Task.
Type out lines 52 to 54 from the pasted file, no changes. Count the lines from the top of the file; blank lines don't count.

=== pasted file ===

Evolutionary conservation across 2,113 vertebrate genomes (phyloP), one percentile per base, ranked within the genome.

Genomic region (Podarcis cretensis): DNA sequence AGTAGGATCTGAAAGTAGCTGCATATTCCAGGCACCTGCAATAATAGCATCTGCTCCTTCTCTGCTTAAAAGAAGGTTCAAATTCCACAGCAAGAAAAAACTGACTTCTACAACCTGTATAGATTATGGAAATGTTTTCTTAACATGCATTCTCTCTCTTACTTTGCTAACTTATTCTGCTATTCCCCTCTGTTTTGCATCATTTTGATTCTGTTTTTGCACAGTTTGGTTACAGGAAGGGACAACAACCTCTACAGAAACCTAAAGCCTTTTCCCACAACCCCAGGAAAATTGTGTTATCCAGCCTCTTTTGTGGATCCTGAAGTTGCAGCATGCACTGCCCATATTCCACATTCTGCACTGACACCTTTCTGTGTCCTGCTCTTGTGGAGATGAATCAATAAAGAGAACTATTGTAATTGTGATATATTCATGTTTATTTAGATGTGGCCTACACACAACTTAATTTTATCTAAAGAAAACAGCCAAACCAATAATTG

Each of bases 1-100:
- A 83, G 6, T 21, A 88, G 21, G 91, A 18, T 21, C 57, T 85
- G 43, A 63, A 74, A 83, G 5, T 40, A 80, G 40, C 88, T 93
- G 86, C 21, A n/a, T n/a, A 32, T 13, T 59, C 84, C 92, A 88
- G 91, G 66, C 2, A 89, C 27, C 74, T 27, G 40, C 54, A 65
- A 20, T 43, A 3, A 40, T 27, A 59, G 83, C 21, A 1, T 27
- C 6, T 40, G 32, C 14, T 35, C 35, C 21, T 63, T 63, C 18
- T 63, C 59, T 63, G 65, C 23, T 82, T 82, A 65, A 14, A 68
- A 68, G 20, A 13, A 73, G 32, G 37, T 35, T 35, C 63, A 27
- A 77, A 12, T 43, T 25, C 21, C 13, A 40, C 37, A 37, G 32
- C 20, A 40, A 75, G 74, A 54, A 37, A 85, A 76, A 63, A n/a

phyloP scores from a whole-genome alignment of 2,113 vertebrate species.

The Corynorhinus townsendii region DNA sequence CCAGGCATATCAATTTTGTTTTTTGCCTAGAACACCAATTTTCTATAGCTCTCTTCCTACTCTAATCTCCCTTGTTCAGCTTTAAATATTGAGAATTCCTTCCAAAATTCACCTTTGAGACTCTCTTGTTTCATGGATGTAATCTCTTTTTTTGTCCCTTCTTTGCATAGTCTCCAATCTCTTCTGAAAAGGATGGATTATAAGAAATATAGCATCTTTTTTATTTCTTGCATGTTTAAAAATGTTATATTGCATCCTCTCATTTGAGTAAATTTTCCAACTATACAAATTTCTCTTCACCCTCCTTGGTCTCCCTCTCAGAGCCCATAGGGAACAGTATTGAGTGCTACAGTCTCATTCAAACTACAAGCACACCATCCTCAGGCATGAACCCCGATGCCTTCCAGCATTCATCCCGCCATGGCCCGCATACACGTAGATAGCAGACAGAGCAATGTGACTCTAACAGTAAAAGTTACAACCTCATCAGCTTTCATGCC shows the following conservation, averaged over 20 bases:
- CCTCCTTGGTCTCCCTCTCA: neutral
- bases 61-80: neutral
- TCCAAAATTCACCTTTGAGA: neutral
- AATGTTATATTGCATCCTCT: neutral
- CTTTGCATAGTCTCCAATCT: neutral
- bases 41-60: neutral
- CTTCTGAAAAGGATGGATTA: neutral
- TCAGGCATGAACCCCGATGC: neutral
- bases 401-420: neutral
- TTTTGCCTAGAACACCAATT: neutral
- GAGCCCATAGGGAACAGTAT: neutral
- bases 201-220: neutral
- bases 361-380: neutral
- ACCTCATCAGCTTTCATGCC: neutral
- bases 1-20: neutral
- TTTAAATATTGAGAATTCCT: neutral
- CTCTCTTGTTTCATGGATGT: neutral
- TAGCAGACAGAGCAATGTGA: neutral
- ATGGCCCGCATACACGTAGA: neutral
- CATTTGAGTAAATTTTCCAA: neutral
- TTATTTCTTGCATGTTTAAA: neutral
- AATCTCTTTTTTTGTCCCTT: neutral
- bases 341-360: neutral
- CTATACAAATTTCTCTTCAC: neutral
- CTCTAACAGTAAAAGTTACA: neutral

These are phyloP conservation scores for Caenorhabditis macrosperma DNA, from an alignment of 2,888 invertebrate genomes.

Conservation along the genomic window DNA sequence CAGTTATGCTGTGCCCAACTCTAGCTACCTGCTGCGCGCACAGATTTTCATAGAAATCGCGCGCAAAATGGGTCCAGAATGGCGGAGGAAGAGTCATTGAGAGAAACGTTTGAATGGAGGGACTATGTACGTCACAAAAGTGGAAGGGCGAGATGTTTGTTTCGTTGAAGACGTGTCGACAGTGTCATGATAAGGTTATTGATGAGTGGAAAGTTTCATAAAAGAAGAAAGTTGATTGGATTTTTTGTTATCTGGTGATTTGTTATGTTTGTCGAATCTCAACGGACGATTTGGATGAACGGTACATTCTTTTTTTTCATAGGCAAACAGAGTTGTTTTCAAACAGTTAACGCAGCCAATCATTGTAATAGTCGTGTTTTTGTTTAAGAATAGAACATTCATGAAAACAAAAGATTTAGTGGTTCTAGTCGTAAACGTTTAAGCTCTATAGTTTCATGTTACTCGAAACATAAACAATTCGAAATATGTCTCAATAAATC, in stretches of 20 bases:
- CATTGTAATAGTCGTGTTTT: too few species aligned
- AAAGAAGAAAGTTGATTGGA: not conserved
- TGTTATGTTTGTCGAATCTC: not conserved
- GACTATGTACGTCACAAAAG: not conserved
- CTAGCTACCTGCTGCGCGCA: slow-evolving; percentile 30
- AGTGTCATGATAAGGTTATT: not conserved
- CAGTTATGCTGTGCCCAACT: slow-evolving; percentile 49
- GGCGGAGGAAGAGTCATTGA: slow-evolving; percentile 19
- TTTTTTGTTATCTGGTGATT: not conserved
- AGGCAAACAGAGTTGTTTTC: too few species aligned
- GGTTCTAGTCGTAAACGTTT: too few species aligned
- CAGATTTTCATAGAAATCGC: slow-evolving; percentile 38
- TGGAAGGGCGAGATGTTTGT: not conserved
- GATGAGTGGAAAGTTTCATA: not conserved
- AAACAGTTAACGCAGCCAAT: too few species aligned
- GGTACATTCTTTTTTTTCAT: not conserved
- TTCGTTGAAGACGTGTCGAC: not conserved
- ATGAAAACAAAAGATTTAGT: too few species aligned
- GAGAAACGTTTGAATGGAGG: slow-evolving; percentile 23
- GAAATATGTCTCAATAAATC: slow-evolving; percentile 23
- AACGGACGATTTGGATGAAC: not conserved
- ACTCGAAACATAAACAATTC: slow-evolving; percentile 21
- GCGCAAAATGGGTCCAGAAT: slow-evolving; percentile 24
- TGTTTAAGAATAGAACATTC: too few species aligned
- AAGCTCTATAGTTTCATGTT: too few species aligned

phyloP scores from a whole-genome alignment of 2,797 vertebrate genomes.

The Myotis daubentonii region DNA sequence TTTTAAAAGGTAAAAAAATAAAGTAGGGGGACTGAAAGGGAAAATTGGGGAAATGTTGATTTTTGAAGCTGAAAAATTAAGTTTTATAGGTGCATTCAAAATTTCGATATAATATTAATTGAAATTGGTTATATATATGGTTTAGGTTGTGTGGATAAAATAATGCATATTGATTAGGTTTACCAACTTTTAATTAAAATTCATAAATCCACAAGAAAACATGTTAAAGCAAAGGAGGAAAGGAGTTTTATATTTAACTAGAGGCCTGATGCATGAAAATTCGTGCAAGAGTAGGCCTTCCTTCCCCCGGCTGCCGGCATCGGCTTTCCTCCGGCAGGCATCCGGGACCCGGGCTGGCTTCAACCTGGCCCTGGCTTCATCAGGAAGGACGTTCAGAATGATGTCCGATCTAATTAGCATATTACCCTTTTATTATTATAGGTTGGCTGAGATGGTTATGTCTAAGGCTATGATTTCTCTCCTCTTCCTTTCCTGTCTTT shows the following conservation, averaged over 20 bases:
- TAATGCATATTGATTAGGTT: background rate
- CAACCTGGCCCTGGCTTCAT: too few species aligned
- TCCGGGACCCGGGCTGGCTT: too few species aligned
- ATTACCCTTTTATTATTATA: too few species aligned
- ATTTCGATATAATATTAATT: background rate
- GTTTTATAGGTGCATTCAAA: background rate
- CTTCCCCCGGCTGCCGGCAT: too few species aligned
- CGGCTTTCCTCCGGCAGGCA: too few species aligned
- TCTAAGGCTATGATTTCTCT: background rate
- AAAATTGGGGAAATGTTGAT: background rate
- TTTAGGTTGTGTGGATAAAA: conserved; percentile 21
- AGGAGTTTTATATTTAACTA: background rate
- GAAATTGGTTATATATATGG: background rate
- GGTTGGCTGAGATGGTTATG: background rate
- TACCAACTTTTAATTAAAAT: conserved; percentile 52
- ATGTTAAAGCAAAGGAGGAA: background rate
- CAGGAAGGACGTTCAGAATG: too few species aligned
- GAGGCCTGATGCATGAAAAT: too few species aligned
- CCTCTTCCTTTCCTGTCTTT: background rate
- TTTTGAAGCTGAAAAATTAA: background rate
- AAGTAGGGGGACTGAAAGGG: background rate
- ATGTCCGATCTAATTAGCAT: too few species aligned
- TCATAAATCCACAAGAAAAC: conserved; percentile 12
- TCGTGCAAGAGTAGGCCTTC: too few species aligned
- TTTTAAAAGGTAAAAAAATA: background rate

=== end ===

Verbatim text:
- AGGCAAACAGAGTTGTTTTC: too few species aligned
- GGTTCTAGTCGTAAACGTTT: too few species aligned
- CAGATTTTCATAGAAATCGC: slow-evolving; percentile 38